INCOMPLETE HYDROGEN BONDING AND THE STRUCTURE OF LIQUID WATER

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1972

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Ohio State University

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A normal coordinate analysis based on a model having features of the ``mixture’’ and ``continuum’’ models is used to study the frequency distribution due to vibrational motions of water molecule in the liquid state. The vibrational spectra are obtained from distribution functions of normal frequencies by taking the height of the band at each frequency as proportional to the number of oscillators having that frequency. The Lippincott-Schroeder potential function is used to represent the hydrogen bond properties. X-ray diffraction studies of Narten et al. are used to obtain the equilibrium 0--0 distances as a function of temperature. The results, smoothed over $75 cm^{-1}$ intervals which corresponds to the interruption broadening width expected for systems with relaxation times of the order of $10^{-12}$ sec. give frequencies which agree with the experimental findings of Walrafen on the high frequency shoulders of the OH and OD stretching bands, within 20--30 $cm^{-1}$. The temperature dependence of these bands is calculated over the range $4^{\circ} C$ to $200^{\circ} C$. These calculations seem to indicate the need for a model which is a blend of the mixture and the continuum models: the breadth of the bands cannot be accounted for by the broken-hydrogen bonds alone while the presence of the bands at 2650 and $3628 cm^{-1}$ is not readily explained by the continuum models alone.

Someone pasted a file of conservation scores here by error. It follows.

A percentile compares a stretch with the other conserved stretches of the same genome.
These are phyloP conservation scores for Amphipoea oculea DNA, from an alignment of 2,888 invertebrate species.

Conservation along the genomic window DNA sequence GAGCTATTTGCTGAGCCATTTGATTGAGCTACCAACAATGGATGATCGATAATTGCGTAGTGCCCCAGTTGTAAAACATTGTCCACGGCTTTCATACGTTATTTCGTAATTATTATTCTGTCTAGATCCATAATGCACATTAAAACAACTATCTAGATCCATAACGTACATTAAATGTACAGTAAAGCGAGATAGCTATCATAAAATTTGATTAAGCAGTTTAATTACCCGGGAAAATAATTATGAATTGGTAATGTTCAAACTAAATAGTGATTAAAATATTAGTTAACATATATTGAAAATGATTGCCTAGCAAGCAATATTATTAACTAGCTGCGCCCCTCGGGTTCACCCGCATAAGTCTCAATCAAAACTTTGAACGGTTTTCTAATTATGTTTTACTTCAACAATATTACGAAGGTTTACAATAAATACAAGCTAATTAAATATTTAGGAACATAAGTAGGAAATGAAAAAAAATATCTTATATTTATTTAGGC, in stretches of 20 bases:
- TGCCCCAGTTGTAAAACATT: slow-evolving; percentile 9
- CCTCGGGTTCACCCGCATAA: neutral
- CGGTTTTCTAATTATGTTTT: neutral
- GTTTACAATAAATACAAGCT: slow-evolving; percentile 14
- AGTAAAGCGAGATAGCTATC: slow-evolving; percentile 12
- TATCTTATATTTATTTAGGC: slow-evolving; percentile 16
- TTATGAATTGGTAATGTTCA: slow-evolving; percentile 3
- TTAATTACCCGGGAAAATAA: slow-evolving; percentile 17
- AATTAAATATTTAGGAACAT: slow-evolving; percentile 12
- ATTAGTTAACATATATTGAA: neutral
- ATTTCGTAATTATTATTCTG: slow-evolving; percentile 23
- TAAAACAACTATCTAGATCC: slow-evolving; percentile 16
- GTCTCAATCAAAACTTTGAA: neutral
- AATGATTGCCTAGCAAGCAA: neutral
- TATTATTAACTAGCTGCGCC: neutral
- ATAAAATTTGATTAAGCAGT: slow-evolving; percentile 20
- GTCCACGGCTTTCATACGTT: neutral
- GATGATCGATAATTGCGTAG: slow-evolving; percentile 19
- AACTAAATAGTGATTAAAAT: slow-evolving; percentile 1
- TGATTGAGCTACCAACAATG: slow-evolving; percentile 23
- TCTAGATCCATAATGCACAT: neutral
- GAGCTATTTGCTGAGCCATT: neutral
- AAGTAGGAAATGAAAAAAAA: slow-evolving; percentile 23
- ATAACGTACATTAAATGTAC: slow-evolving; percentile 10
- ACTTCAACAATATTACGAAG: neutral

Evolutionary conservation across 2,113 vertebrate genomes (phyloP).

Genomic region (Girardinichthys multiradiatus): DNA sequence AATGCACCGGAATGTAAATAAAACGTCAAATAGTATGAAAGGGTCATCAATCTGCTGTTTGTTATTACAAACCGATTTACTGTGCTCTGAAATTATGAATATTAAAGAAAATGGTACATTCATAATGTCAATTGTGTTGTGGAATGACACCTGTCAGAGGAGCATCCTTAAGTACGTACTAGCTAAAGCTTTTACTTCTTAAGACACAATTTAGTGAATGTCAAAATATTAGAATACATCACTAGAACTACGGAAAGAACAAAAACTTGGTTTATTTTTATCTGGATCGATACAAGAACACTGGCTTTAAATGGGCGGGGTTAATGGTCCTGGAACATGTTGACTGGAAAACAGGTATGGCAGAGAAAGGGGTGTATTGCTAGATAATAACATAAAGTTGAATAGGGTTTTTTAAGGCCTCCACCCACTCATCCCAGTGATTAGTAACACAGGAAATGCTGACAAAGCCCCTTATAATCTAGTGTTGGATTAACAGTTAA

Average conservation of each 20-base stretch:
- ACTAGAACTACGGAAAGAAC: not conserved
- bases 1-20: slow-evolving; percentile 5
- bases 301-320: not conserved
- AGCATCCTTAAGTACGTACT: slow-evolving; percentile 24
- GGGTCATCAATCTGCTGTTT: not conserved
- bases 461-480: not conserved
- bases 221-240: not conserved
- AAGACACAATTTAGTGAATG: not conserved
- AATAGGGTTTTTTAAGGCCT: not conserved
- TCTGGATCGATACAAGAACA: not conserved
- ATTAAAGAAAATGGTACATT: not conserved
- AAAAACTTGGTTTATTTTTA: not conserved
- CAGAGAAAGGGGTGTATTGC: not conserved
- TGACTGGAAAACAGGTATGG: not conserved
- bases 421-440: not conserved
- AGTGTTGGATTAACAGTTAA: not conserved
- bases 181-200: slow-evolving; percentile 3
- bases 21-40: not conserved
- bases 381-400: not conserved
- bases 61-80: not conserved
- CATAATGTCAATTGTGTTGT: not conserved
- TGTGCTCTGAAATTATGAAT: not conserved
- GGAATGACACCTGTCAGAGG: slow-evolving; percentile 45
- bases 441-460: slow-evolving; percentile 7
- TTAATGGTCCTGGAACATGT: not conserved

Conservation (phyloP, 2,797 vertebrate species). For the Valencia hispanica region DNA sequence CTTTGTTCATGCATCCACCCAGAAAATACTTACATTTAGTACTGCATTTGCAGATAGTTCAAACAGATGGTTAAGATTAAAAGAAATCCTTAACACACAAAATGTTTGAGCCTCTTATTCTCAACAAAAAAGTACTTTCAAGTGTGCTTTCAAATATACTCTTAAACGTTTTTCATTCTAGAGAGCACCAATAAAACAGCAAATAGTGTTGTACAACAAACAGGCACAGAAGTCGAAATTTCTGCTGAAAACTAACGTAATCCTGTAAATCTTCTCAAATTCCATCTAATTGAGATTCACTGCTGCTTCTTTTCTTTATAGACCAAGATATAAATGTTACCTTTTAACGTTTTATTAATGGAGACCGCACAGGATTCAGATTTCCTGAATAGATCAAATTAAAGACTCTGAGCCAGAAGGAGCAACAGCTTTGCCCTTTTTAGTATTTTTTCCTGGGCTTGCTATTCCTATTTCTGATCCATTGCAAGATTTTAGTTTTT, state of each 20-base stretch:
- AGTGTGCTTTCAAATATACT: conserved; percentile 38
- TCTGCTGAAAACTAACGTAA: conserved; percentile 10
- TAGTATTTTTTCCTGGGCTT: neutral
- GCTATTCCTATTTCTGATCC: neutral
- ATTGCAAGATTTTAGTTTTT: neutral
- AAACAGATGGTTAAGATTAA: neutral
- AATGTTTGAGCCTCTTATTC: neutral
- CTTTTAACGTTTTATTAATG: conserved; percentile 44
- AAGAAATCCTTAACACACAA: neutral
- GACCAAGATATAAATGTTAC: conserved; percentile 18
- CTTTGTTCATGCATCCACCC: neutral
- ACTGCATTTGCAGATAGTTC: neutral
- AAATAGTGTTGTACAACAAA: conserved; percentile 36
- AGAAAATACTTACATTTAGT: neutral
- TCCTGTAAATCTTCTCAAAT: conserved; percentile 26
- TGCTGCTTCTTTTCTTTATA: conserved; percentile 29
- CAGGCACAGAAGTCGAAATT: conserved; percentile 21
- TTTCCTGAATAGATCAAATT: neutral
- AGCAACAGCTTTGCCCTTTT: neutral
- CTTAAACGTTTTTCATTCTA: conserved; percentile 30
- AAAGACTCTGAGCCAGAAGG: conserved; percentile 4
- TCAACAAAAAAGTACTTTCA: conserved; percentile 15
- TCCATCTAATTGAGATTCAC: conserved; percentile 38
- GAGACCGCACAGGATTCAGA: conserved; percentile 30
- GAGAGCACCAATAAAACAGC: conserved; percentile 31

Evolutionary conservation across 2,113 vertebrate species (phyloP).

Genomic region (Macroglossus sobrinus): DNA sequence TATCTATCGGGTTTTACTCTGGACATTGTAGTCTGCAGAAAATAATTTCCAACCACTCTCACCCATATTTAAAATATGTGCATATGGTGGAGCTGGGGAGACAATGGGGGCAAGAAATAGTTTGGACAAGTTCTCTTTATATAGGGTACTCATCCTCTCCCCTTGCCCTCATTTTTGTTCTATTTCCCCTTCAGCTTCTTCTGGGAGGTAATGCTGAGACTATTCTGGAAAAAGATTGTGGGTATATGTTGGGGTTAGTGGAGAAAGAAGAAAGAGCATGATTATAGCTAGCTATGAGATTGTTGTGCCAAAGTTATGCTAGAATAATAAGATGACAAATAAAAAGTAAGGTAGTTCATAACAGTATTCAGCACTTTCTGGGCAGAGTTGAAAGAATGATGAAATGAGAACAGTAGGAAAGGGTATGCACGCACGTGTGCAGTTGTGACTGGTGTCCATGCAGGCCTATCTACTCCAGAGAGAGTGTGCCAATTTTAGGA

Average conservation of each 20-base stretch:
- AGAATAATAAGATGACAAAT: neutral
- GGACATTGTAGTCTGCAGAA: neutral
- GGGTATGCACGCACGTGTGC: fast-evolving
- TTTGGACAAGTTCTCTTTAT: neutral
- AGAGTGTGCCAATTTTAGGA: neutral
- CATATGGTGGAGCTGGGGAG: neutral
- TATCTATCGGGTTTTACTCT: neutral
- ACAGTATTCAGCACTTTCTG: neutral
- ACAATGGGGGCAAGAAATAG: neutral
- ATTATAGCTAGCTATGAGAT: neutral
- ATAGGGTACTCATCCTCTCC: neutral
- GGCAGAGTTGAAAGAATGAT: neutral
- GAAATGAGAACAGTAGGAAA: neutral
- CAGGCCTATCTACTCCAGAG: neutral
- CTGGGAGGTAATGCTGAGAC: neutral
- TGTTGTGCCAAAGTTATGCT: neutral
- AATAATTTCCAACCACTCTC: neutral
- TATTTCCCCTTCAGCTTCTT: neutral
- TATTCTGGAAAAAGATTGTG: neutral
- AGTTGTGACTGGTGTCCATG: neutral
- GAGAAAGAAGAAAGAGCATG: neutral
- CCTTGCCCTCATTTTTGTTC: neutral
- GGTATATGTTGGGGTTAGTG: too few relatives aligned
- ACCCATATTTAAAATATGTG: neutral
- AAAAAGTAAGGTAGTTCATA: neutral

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Author Institution: Department of Physics, Kansas State University

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